Switzerland’s coronavirus crisis meeting: What you need to know
Switzerland on Thursday held a ‘coronavirus crisis’ meeting in the hopes of avoiding a second lockdown. Here’s what you need to know.
“It’s a few minutes before midnight” said Swiss President Simonetta Sommaruga as she spoke with the media after Switzerland’s coronavirus crisis meeting.
The meeting was held on Thursday between federal and cantonal representatives with the stated goal of avoiding a second lockdown.
The meeting came as the Federal Office of Public Health recorded 2,614 positive cases for Switzerland over the past 24 hours, just slightly below yesterday’s record levels.
Switzerland on Wednesday recorded its highest ever total of new infections, double the highest that was recorded during the peak of the pandemic in March before there was widespread testing.
No further federal measures
While the federal government encouraged cantons to act in order to bring the virus under control, no further measures were implemented at a national level during the meeting.
That could change on Friday, October 15th, when the cantonal health directors meet.
The Federal Council implored the Swiss public to adhere to hygiene and distancing rules.
“We are standing behind the measures we already know. There is no surprise bag of new measures today,” Health Minister Alain Berset said.
The government also stopped short of declaring a state of emergency once again, although such a declaration remained on the table should the situation worsen.
Sommaruga said that the entire country needed to work together to avoid a second lockdown.
"We have a lot to gain, but only if we all do it together," Sommaruga told media.
"The faster we react, the fewer restrictions there will be on the population, the economy, families and groups at risk."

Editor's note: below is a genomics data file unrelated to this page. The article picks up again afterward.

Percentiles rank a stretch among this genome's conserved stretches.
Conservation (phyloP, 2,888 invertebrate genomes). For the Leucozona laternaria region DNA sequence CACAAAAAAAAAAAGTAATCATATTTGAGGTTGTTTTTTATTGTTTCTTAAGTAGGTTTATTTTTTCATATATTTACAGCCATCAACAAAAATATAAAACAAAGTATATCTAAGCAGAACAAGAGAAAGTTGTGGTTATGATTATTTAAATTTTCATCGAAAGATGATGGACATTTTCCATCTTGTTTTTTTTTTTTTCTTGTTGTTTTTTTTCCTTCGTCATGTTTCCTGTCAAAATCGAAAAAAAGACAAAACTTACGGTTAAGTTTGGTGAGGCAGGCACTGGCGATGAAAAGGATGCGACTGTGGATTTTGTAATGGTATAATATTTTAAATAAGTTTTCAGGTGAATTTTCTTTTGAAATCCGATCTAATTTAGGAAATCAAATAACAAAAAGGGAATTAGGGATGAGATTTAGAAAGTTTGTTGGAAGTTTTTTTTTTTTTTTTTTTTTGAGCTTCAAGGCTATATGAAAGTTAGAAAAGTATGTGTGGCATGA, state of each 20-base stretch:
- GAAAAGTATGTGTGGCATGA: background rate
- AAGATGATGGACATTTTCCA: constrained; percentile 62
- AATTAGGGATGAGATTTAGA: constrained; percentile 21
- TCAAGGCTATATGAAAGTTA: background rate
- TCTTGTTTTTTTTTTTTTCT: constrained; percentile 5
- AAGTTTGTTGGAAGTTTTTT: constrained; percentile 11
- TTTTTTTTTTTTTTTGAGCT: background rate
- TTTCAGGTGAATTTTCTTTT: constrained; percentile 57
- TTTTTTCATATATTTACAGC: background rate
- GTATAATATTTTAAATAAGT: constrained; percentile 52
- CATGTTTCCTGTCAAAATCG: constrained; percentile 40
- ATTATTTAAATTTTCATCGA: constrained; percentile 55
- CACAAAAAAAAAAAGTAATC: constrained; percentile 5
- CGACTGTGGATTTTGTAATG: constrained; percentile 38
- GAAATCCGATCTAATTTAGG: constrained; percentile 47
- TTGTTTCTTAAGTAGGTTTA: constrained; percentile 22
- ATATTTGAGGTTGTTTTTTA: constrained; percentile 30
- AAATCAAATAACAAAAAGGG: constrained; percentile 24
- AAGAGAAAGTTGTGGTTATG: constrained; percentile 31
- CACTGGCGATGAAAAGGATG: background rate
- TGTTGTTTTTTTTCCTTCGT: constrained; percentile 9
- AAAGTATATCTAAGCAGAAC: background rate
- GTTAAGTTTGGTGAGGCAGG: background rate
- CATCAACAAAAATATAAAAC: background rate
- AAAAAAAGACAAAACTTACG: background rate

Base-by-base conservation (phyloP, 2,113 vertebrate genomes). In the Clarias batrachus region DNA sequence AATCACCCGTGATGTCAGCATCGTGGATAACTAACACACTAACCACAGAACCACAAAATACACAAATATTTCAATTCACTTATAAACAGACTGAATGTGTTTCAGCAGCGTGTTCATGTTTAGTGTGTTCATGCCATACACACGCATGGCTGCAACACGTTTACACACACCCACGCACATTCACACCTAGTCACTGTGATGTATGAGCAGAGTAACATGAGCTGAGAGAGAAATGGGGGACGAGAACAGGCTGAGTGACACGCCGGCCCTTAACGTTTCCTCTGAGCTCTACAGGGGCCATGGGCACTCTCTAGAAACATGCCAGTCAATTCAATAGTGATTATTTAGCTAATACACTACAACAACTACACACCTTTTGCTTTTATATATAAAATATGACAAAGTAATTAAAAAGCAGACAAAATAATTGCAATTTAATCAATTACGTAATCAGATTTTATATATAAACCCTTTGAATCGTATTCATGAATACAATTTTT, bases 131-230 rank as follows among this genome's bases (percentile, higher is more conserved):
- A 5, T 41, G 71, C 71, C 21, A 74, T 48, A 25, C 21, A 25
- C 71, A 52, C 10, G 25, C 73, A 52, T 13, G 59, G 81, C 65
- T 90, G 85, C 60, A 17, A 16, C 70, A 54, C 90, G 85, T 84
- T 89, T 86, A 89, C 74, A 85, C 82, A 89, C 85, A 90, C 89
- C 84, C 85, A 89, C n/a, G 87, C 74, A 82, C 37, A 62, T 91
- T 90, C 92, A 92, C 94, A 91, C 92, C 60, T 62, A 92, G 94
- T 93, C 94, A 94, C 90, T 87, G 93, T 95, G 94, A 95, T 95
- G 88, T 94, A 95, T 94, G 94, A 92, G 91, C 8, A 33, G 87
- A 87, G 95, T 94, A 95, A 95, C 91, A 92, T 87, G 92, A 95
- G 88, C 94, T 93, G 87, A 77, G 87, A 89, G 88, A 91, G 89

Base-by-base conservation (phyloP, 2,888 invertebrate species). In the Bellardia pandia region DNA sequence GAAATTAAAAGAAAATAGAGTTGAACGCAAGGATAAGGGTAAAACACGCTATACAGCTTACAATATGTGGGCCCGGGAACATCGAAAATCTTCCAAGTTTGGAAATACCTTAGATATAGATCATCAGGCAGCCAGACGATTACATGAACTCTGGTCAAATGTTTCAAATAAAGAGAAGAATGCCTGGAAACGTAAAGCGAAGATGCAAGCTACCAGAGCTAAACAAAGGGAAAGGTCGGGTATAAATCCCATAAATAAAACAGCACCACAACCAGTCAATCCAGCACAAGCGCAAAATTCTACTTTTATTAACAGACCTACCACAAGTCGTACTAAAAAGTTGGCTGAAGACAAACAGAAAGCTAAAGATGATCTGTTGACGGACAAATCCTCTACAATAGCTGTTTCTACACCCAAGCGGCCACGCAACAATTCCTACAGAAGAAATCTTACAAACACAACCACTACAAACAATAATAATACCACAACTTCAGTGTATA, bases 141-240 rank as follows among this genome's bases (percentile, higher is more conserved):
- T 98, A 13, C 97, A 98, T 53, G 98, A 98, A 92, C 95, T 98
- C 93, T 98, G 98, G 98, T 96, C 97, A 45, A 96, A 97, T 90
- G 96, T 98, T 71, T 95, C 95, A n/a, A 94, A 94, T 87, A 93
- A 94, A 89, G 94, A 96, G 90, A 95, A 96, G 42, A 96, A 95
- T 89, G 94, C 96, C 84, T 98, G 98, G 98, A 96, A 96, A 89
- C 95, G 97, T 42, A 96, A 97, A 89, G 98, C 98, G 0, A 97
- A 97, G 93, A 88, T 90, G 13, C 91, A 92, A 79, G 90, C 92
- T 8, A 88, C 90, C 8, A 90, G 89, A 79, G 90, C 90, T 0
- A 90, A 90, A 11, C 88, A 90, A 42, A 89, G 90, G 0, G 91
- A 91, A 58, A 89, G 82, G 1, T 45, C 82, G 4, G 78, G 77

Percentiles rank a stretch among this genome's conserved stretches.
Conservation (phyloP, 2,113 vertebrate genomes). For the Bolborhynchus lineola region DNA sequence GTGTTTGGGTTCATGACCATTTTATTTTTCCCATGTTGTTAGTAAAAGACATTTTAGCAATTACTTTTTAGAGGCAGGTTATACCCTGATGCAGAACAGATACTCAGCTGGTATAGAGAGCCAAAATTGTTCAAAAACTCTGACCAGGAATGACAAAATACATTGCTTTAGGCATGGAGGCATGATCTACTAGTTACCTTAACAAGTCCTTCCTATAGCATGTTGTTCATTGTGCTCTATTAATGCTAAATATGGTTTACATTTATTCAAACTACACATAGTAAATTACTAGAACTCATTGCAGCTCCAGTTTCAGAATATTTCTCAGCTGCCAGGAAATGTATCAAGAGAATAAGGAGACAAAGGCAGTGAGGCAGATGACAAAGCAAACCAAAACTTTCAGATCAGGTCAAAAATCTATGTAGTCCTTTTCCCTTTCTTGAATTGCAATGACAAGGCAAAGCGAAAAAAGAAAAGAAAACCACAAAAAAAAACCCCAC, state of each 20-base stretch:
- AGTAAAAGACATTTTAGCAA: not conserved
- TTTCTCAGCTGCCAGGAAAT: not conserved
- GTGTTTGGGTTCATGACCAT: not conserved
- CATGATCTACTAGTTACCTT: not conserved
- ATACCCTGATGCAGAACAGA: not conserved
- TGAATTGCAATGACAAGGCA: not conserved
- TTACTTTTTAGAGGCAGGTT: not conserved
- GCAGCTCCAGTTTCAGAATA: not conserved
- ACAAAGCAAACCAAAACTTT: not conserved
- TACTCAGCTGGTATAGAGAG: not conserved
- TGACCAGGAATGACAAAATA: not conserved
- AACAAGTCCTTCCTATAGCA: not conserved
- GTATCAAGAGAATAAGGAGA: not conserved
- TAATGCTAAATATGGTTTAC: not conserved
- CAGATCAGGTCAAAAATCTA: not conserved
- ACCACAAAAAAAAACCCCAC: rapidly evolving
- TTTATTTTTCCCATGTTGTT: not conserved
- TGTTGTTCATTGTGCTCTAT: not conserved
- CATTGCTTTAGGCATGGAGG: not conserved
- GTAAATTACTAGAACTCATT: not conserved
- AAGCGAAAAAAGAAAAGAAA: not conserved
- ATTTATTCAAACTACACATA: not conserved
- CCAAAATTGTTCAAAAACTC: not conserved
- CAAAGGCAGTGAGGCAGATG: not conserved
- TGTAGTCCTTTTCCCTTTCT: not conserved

Cantons remain in control of most measures
Despite discussions before the meeting that certain powers - such as implementing masks and requiring lockdowns - may be removed from the cantons and become federalised, the federal government said no such action would be taken at this time.
However, this may change if the situation continues to worsen - particularly rules regarding masks in indoor areas.
Lukas Engelberger, President of the Conference of Cantonal Health Directors (GDK), spoke out in favour of a uniform mask requirement throughout Switzerland.
"The situation is serious. The number of cases is accelerating at a worrying pace,” Engelberger said.
"A Swiss-wide mask regulation makes sense to me."
Currently, 14 Swiss cantons have gone beyond the federal minimum by installing compulsory mask rules in indoor areas.
Event ban would not be reinstated
Berset said the ban on large events - which was withdrawn on October 1st - would not at this stage be reinstated.
"At the moment we have no indications that major events are a problem," Berset said.
Quarantine measures in the crosshairs
As reported by The Local on Wednesday, Berset is considering a change to Switzerland’s coronavirus quarantine rules - specifically a shortening of the period from ten to seven days.
Berset said after the meeting that no decision was made to shorten the period, but reaffirmed that the “Federal Council wants to deal with it soon”.
Berset said the current situation was not tenable, particularly that many ‘high risk’ countries - from which arrivals must quarantine - have lower case numbers than Switzerland.
Will there be more tests?
The federal government denied that there was currently a bottleneck in testing, reassuring the Swiss public that many more tests could be made daily.
Switzerland’s test positivity rate has been between 12 and 13 percent in recent days, four times more than three weeks ago.
“We are still a long way from the upper limit for our test volume,” says Berset. "We can go much higher."
Berset said that rapid coronavirus tests, including those produced by Swiss Pharma company Roche, would be available soon.